Copper Canyon: Mexico’s Grand Canyon

If you have wished with all your heart that you could make the arduous hike to see the bottom of the Grand Canyon in Arizona but knew your knees would never make it, and you were afraid to trust your burro riding ability, you MUST visit Mexico’s Copper Canyon, as we did!

The privately-owned El Chepe train has replaced the formerly government-owned, old train and is one of only a few passenger trains remaining in Mexico and runs from Chihauhau City to the Pacific coast in both directions. California Native , a tour company that has almost two decades of experience traveling in Copper Canyon and working with the people there, arranged our trip with first class train and moderate hotels. Economy class is a different train that makes more stops. The train station bathroom was abysmal, but the on-board restrooms are large and clean. The air-conditioned ride is non-smoking and very comfortable.
The train passes through many tunnels and over bridges and for much of the five hour ride clings to the side of the cliff, making a number of squeaking S curves. We climbed steadily from nearly sea level to the 7,777 top at Divasadero.

We left the tropics with palm trees and fruit groves to ascend through cactus and sparse, dry ranch country with goatherds and a few cows, into the pine forests and dry limestone white soil of the upper regions. One side of the train has steep cliffs almost straight up in bleached and desert varnished, jagged rock formations, while the other side is straight down through trees and grasses to the river, canyons, and valleys. Request seat assignment on the side you prefer, considering the sun is hot when it is on your side and you will need sun lotion and sun glasses for part of the ride through this high desert. Meals on the train are delicious, but a little high in price, as are drinks from the bar. You might wish to bring our own food and drinks aboard.
Our fifteen-minute stop at Posada Barrancas was our first sighting of the Tarahumara Indian women who came out to sell baskets to passengers. They were dressed in bright, floral-print, full ruffled skirts and blouses with hand-loomed shawls and colored bandana kerchiefs shielding their faces from the sun. They stood quietly hopeful and shy by the train door. Grandmothers sat weaving pine needle or agave leaf baskets. The beautifully made articles cost only pennies on the dollar compared with what similar ones in the US bring.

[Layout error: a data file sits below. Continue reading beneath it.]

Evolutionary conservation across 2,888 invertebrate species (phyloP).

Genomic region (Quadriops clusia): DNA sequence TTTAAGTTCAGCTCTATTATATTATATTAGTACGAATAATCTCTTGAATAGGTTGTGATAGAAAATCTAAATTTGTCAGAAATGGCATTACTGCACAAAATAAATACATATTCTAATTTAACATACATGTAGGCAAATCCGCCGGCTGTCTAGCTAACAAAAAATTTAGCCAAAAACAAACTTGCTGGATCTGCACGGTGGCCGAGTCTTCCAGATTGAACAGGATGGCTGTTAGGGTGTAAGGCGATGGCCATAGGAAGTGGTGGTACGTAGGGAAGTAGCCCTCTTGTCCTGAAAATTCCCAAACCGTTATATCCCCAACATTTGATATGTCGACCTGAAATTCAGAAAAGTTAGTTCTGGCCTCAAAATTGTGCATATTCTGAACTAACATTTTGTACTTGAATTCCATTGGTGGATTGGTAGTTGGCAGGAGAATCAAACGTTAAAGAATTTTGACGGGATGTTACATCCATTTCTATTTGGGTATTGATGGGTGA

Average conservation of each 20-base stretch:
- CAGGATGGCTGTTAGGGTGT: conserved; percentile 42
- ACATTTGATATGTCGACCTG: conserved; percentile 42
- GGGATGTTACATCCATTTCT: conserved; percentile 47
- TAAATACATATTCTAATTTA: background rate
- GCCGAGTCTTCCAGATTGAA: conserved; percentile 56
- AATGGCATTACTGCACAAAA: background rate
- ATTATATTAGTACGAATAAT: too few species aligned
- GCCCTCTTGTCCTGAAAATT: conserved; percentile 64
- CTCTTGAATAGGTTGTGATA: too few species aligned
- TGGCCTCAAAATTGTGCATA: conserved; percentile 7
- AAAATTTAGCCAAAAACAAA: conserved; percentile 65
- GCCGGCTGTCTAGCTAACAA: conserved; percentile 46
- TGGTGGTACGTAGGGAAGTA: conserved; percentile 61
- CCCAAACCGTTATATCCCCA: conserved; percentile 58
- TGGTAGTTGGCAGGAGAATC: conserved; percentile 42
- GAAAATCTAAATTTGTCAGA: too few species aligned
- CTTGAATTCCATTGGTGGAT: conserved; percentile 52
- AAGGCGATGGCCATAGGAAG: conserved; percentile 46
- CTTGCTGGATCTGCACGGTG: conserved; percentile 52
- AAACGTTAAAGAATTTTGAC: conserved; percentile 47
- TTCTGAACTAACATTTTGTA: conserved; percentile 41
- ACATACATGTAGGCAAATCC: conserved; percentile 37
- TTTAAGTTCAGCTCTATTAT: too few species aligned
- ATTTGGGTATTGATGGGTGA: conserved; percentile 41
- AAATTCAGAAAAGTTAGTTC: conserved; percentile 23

We arrived at beautiful Hotel Divisadero Barrancas with the entrance way covered with beautiful crafts. Colorful Tarahumara women and children sat on the stone floor in front of our first view of the immense canyon thousands of meters below. The hotel hugs the rim in a ranch style series of log buildings with orange tin roofs. Each room has a balcony on the edge of the magnificent canyon.
Native guides from the hotel lead excellent hikes past cave homes of present-dayTarahumara Indians, where children play along the cliffs. and families subsist totally on their environment, only purchasing a few necessities with the coins from their craft sales. Other hikes are to see the surrounding beauty of the National Park, with overlooks to the immense canyon, steep climbs in the mountains, or to buy crafts from locals at picture perfect spots.

Meals at the hotel are delicious, served in the large lodge- style dining room overlooking Urique Canyon. This National Park protects the convergence of five canyons and three rivers and the home of about 70,000 native Tarahumaras who have kept the same way of life and preserved their culture the same as it has been for centuries, touched but unchanged by modern civilization’s encroachment. We were encouraged not to give handouts but to purchase generously and to pay anyone whom we photographed, as these people live on so very little. The Mexican government tries to help them but the lack of health care, poor diet, and hardships of lifestyle make infant mortality high and lifespan averages 55 for Tarahumara women and 45 for men.